All you’re trying to do is find a decent bottle of wine, but some words on the label get in the way—which ones help and which ones hinder? Here are five things to know so you can move on to the drinking.
This is an ominous warning meant to protect your health and safety from this dreaded wine additive, right? Not quite. Sulfites have been denounced for causing deadly allergic reactions, headaches and hangovers, but scientists say only 0.4 percent of the population has a severe allergy to sulfites. If you do, you’d know by now: iceberg lettuce, dried fruit, canned soup and commercially produced french fries would have sent you to the emergency room, since they all contain 20 to 40 times more sulfites than wine. The headaches and hangovers? Blame it on the alcohol.
It sure sounds better than regular wine, doesn’t it? The people who market wine think so, too. But if the wine is from the New World (Australia, the U.S., Chile, etc.), it doesn’t mean anything but an upcharge. Wines from Italy and Spain, however, must undergo specific additional aging to qualify for riserva or reserva labeling.
“Old Vines/Vieille Vignes”
Older vines generally make better wines, just like an experienced professional generally will outperform an amateur. Unfortunately, no one has been able to decide if “old” means 20 years or 100. So take it with a grain of salt. Whether the wine is of discernably better quality is entirely up to the integrity of the producer.
The most popular buzzword to make anything sound better also appears on wine labels. Do grapes grown without artificial chemical fertilizers, pesticides and herbicides make wines that are better for you? Probably. But consider that the production of wine has two phases: the grape-growing phase and the wine-making phase. Most commonly, you’ll encounter the tellingly precise wording “made from organically grown grapes” on certified organic wine labels. This phrase allows wineries to add preservatives (sulfites) to the wine made from organically grown grapes and maintain their organic certification. But preservatives by their very nature are inorganic (remember that despite being the most common food preservative, salt (a.k.a. sodium chloride) is an inorganic chemical, and is lethal in large doses) so does that mean the wine is inorganic? Wines labeled as “organic” (referring to organic wine-making practices) do not allow the addition of sulfites and are therefore exceedingly rare, despite the fact that every wine contains some level of naturally occurring sulfites.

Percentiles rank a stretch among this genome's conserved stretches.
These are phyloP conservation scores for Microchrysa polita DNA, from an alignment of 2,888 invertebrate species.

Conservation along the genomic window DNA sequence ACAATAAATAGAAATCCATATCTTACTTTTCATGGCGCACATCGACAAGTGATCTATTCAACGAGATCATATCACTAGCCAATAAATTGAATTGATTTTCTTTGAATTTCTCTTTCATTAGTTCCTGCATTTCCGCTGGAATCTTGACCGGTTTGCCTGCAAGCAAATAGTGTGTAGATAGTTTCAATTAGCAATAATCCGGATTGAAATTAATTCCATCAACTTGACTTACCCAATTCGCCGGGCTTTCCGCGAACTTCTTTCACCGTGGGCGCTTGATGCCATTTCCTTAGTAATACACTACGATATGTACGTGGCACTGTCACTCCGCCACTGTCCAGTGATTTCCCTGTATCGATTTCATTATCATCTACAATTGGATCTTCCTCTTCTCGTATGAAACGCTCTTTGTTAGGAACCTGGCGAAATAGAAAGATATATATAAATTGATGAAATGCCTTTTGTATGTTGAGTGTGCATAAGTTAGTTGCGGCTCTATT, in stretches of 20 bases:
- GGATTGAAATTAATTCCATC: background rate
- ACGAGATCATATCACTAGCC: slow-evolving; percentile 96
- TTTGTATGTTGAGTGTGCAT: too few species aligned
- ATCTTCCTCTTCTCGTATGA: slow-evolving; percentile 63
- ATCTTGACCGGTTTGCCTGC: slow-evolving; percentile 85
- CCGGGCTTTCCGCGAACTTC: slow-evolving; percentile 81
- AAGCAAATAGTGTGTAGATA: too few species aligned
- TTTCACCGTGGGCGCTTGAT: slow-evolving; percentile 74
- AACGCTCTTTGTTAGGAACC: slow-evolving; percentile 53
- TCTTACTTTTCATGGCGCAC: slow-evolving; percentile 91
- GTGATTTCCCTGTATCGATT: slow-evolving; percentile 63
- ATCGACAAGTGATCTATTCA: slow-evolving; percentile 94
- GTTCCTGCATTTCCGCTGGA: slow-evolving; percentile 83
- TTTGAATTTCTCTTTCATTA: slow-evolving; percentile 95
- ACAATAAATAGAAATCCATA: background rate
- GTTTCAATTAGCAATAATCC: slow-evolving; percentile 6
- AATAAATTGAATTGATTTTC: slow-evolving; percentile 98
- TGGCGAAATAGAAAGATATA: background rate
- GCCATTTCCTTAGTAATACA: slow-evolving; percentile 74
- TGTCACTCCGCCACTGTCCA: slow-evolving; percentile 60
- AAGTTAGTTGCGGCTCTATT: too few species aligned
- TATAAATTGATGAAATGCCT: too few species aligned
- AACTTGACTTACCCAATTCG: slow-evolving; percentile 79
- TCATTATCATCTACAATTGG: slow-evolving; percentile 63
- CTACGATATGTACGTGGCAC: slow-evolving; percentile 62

Long before the organic craze, many winemakers were practicing organic farming, because they felt strongly that that practice produces higher-quality grapes. But many still lack certification because they did not want to pay the cost associated with it; feared being associated with what is seen by many as a “fad” in winemaking; or simply did not want to back themselves into a corner should some misfortune that requires chemical intervention befall an entire year’s crop. So wine labeled as “organic” has been made with organically grown grapes … but so have many other wines without any labeling at all.
Short answer: When it comes to listing particular varietals on the label, it all depends on where it’s from. A little-discussed fact regarding the American wine industry is that we play fast and loose with label accuracy compared to other countries. The truth is that as long as the wine is made from at least 75 percent of the varietal listed, that’s good enough to earn the right to put the grape’s name on the label. But take heart, wine lover. You’ve been drinking and enjoying this entire time not knowing this particular fact, so keep pulling those corks with a newfound sense of magnanimity toward the varietals you like. I could, however, tell you a thing or two about who really writes those Miley Cyrus songs …